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Motorola’s market dilemma

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Wandering through the halls of the enormous 3GSM World Congress in Barcelona in February, it was plainly evident that mobile communications is still in the very active stages of the innovation cycle. This event, which brings together most of the world’s top telecommunications technology and network companies, has come a long way from its humble beginnings last decade in the French seaside town of Cannes, when early attendances numbered in the hundreds.

This year’s event was a sprawling multi-hall event with 50,000 attendees and 962 exhibitors. Coincidentally, it was held at a venue immediately opposite the Placa des Toros les Arenes, a former bullfighting arena now undergoing massive refurbishment. One can only hope that the bulls of the mobile revolution meet a happier fate than their biological namesakes who fought across the road.

The energy in the mobile industry is almost palpable. Along with broadband application development, mobile technology and represents one of the most rapidly developing fields of innovation. Technology platforms are cycling rapidly, from GSM through to 3G and now HSDPA, in parallel with significant activity around WiFi and WiMax networks.

But even in an industry experiencing such rapid change, some sectors are already hitting issues normally faced in much more mature industries.

For mobile phone makers, one of the big issues is how to grow market share and differentiate products in a mature market. There are generally three paths. One is to concentrate on design and style as a key point of difference. A second is to pack in more features, such as e-mail, or higher quality versions of existing value-added features, such as mobile phones and MP3, to appeal to niches and early adopters. The third is to rip out features and lower the price to hit emerging markets.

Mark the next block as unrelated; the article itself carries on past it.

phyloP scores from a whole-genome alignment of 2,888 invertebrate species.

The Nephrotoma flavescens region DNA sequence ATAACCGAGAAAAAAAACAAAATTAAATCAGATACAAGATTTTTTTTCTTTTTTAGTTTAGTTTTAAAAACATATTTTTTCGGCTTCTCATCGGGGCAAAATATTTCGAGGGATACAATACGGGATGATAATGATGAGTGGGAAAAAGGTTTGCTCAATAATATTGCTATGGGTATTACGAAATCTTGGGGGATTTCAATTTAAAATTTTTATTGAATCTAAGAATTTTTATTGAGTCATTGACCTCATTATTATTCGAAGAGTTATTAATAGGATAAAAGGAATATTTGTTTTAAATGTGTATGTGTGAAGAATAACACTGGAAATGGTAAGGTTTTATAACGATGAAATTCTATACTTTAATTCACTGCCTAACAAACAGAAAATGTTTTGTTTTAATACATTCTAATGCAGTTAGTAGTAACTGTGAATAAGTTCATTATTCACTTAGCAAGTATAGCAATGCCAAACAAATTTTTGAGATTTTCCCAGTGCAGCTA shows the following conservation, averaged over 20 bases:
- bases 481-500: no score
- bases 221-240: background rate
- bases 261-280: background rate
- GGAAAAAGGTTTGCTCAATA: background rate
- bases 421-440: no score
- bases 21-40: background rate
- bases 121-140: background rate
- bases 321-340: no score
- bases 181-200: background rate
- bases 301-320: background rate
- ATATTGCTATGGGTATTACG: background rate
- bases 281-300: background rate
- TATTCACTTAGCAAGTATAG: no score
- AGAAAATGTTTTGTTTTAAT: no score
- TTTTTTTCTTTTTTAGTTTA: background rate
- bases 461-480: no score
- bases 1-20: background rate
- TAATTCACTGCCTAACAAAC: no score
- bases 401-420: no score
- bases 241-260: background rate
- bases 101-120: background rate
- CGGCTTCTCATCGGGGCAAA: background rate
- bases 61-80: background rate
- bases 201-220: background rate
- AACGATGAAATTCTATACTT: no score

Mobile handset maker Motorola has demonstrated some novel innovation across all three areas. But in terms of the second, rather than looking solely to pack in more hardware options, the company is integrating access to mobile services directly into their devices. With physical additions such as cameras and MP3 players having become standard, the company is looking outside the device to provide a better experience for customers. With this in mind, it recently announced partnerships with Google, Yahoo and Kodak.

In an interview at 3GSM, Motorola’s Vice President and General Manager for the Global xProducts group, Scott Durschlag, said such actions were necessary in terms of attracting customers and fuelling Motorola’s growth ambitions. The Google relationship, for instance, is intended to simplify the process of finding information using the phone, and will lead to the appearance of a ‘G’ button on some models that will take consumers directly to a local Google mobile search portal.

In its deal with Kodak, Durschlag said Motorola was trying to ‘liberate’ many of the millions of pictures that have been taken using camera phones but never transferred off the device. The 10 year deal will initially see Kodak’s image enhancement software incorporated into Motorola phones, with co-branded products to become available before the year’s end.

Motorola is also following the path of ripping out features to make phones cheaper. The company plans to deliver a phone that costs only US$30 to make (there is talk of that falling to as little as US$25 before basic material costs prevent further drops). These phones are primarily designed for emerging markets such as Africa and India, where people have lower incomes.

But Motorola has had to learn that even these markets will not accept inferior technology and design in exchange for lower prices. When a person’s income is limited, the purchase of a low-cost mobile phone still represents a substantial investment. Possession of a mobile phone infers status, and who wants to make a significant investment in a device with a shoddy design that diminishes that status?

Whether these strategies will prove successful or profitable in the long term will not be known for some time. But it is interesting to watch how Motorola has been willing to think laterally in terms of innovation in order to further its growth ambitions.

*Disclaimer: Brad Howarth was a guest of Motorola at 3GSM.

Brad Howarth is a journalist and author of Innovation and the Emerging Markets: Where the Next Bulls Will Run, a study on the challenges facing small Australian technology companies. You can read his blog at lagrangepoint.typepad.com

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